• 2 1
 @Skarhead89: 20kg lol what? you riding with 19ltrs of water...............?
  • 2 1
 @nojzilla: maybe he carries every bike tool and a repair stand with him?
  • 1 0
 @Skarhead89: The standard blue bottle for water coolers is 19l Big Grin
  • 10 8
 Bikes with no less than 76 degrees seat angle on any category.
  • 11 1
 75 is just fine for most riding and I lived in Colorado 10 years until recently. Personal opinion of course, but 76 starts feeling too upright for anything but climbing for many.
  • 5 1
 As an XC racer, I'll have to categorically disagree. An XC race bike with significantly more than 75° STA would suck. Because of the STA itself, but also because what it inevitably implies for the rest of the geometry.
  • 4 1
 @BenTheSwabian: yeah this is true, a bike meant for more rolling terrain is a bit more comfortable with a not so steep SA
  • 2 0
 @BenTheSwabian: I highly disagree, as someone that is tall then a current XC bike feels awful with the current slack 74'ish STA, 76 is the minimum for me on any bike type. I also ride XC for that matter.
  • 3 3
 A water bottle on the bike is a must, but how big of a water bottle should bikes be able to carry? The largest I can fit on my Medium Scott Ransom is 24oz. Any thoughts?
  • 1 0
 I run a 1litre water bottle in my medium scott ransom, and thats with a dpx2 shock. U just need to shop around for the right cage.
  • 1 0
 @up-left-down-right: Thanks for commenting! What bottle cage do you use?? That'd be awesome to get that large a bottle on my frame.
  • 1 0
 @up-left-down-right: 1 litre! are you a camel?
  • 1 0
 @jf94: Zefal two piece cage, with a Zefal magnum bottle. Fit cage an bottle with no air in the shock, fully compressed.
  • 1 0
 Quality parts, bottle cage, wide bars, tubeless, 1x drivetrain, dropper, that seems like a lot to ask but it is not.
  • 1 0
 Almost every bike now comes with 800mm bars and most cut them down (previous article this week shows most pros at 760mm or so)
  • 8 9
 Here’s a question: threaded bb’s are hassle free, easy to maintain, quiet. Why can’t we have threaded headsets and threaded cartridge bearings for pivots along those same lines? Would make maintenance so much easier.
  • 2 3
 @rickybobby18 A threaded headset just makes sense. Standardizing the thread dia. and pitch would be relatively easy for everyone to agree on right? Good. Let's get it done.
  • 8 0
 some companies struggle with alignment issues as it, I don´t think we need more places where they can f*ck up lol.
  • 5 5
 @pcledrew: That was the standard before threadless headsets came along in the early 90s. Having owned a threaded headset I can say I never want to go back to that!
  • 6 4
 @SintraFreeride: I mean the cups, not the bearings. Basically it seems like anything that's pressfit on a bike would benefit from becoming threaded.
  • 5 0
 @SintraFreeride: The old headsets you speak of are threaded steerer tubes, those did suck. These guys are asking if the cups could be threaded into the frame like a BB instead of pressed in. The one downside I can think of is the threaded cups would take up more space so to run the same size bearings head tubes would have to be bigger. It would be cool though.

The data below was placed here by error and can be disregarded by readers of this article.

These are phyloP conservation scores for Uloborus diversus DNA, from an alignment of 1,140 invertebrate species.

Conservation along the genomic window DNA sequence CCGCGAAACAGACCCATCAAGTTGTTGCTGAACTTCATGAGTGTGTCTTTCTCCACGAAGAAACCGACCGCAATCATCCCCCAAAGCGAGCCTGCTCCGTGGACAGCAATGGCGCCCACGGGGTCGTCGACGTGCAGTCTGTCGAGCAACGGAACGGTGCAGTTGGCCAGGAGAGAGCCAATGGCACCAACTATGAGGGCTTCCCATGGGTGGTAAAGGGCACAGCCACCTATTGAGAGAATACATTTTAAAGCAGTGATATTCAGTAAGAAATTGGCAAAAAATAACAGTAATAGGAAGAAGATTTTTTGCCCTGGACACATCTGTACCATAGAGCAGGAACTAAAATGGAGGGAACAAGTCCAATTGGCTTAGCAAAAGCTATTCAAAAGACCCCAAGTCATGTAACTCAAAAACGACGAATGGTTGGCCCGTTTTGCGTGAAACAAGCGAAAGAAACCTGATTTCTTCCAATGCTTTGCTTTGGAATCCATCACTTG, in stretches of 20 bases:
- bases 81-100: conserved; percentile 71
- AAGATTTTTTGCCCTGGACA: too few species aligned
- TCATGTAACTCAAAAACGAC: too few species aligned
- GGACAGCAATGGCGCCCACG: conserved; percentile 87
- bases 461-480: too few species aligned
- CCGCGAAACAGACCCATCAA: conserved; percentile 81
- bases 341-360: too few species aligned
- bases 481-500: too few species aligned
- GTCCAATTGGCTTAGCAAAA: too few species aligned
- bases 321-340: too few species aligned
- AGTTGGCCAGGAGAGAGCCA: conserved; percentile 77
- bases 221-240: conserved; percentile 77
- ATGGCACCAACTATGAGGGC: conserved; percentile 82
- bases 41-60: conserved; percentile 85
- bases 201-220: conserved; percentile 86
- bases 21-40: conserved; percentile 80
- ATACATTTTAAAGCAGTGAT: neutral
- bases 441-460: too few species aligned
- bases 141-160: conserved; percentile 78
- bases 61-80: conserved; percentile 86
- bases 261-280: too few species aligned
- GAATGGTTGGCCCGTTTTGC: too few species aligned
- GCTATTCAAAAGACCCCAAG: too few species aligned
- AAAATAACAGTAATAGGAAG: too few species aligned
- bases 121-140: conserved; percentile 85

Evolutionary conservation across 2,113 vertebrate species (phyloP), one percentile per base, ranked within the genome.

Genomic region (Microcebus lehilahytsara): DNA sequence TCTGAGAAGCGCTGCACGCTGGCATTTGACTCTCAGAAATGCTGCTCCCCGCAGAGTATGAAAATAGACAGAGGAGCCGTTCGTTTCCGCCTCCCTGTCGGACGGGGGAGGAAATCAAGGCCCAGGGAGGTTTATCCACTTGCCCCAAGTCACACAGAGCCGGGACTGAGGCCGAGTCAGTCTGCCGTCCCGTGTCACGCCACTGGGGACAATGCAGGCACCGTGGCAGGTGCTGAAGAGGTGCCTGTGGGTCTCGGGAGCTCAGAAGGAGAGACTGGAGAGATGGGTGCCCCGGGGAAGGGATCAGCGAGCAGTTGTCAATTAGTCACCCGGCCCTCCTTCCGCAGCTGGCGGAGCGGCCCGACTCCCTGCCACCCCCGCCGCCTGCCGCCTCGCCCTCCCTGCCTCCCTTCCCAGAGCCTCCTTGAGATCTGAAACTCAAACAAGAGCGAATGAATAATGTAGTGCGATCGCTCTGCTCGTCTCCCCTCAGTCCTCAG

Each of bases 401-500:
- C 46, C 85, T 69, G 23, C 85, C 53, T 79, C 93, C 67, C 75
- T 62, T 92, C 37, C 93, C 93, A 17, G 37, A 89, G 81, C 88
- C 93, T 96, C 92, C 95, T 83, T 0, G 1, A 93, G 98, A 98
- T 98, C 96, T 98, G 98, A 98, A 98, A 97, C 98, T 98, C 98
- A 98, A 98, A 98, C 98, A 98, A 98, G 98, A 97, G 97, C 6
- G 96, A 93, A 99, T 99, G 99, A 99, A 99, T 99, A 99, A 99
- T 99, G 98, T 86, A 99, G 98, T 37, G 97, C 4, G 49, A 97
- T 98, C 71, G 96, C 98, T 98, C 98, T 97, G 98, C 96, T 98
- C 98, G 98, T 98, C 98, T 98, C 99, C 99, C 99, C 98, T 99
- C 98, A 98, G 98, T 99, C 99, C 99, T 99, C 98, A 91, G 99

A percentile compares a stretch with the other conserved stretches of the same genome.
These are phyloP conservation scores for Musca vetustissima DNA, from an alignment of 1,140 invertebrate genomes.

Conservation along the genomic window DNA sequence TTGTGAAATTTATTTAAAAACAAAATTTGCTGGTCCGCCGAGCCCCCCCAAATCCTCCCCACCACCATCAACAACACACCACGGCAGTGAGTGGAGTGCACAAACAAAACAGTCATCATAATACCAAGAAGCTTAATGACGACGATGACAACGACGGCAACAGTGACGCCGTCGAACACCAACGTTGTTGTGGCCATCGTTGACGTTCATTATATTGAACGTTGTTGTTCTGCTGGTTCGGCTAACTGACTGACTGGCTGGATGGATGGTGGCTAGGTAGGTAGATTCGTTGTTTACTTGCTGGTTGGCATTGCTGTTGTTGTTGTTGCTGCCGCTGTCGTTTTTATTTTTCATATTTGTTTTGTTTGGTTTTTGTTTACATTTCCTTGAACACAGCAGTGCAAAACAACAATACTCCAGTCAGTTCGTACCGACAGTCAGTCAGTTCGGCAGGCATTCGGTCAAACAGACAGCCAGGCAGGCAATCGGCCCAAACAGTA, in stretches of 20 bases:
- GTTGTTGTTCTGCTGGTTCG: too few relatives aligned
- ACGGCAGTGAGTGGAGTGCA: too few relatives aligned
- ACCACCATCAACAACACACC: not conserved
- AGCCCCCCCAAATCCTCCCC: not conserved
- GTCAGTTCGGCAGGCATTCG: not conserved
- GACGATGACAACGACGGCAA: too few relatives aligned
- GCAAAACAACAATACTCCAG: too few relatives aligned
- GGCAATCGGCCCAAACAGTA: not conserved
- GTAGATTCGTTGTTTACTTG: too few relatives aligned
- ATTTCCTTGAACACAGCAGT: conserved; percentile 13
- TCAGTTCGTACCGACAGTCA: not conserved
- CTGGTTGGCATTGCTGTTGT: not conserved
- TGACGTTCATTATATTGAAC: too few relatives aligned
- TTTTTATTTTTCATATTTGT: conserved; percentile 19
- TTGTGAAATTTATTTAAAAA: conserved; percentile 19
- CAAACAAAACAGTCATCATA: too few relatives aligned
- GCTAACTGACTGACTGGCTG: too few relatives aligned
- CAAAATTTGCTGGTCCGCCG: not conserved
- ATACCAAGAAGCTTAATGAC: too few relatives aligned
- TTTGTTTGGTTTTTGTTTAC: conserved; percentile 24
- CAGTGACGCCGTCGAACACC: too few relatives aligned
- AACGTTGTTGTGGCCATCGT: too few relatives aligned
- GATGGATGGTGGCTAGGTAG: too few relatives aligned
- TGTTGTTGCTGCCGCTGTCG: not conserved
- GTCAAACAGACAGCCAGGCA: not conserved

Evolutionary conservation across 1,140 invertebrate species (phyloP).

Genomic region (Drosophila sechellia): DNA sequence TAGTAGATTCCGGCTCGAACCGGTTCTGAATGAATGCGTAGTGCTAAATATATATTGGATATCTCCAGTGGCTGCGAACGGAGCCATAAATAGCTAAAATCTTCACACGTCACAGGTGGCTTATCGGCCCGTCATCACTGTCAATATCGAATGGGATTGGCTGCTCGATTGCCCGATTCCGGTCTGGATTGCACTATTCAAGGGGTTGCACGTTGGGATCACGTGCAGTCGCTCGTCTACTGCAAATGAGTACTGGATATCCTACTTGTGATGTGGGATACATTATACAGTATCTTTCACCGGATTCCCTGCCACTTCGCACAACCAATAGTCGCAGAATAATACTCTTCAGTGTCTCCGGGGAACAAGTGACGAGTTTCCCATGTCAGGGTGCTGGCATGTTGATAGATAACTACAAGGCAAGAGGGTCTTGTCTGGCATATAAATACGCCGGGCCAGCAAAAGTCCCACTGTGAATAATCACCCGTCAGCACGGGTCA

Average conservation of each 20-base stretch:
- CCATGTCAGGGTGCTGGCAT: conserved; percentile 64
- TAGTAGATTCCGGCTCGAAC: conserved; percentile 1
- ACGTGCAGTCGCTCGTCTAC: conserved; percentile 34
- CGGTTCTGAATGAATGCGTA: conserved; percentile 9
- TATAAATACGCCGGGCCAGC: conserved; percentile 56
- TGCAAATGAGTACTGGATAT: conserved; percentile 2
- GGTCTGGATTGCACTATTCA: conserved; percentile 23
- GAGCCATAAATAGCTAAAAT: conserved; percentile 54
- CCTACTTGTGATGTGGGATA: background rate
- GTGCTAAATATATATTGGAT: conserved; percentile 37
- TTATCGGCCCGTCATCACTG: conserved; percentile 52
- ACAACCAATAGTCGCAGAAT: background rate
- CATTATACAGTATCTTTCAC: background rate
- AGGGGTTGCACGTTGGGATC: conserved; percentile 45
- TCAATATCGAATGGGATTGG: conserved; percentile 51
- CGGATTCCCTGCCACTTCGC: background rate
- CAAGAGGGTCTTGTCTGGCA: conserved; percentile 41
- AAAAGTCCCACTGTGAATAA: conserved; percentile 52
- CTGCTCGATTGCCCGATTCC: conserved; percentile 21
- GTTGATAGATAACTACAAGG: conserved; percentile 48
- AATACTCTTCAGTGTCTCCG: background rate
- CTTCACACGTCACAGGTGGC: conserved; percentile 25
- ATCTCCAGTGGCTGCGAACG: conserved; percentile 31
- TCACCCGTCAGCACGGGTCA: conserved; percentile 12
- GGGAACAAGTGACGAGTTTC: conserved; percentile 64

• 3 0
 @rickybobby18: but only the cups have to be pressed in once, and as the bearings are not there really is no difficulty servicing them. And a proper headset lasts a decade without changing bearings.
  • 2 0
 @jzPV: I guess so. Maybe pivot bearings are more applicable then. If you could thread your bearings in/out it would make maintaining them so much simpler.
  • 3 0
 @rickybobby18: Biggest issue I can see with pivot bearings is that they would likely end up needing to be specifically made to include tool fittings. Press-in bearings are literally dime-a-dozen, just look at a McMaster or Grainger catalog and I guarantee you can find bearings that will fit your bike. Also I can see suspension rocker links and whatnot having to be made larger to accommodate bearings with tool fittings on them.
  • 1 2
 Great idea! Press in cups are huge source of creaking, they can deform the headtube and just generally suck. In reality, press fit headsets suck no worse than a press fit BB. It would also make for a more robust assembly and greater head tube strength
  • 4 0
 @rickybobby18: "Basically it seems like anything that's pressfit on a bike would benefit from becoming threaded."

...or simply manufactured to the correct tolerances!
  • 2 0
 @pcledrew: assuming people stated to actually put threaded headset cups in bikes..... How likely is it that they will actually run one standard? Oh yeah not at all!!
  • 5 0
 What kind of problems are people having with headsets that need a new hardware standard to resolve?
  • 4 0
 @nurseben: How does making the assembly threaded instead of pressfit make it stronger? Unless you make both the bearing cups and the head tube thicker, you're actually weakening them by cutting threads (less material + stress risers). Press-fitting only causes deformation if it's not done properly (learn how to wrench) or if the parts aren't built to the right spec & tolerance (which will cause at least as many issues for threaded parts).
  • 3 0
 Never had a problem with squeaky PF BBs. I have toasted a few bearings, but it was only from one company. Also, once I got the PF BB installation/removal tool I like PF BBs.
  • 3 0
 @shami: It will also make having anglesets and reachsets quite tricky.
  • 1 0
 @SintraFreeride: Good point
  • 1 0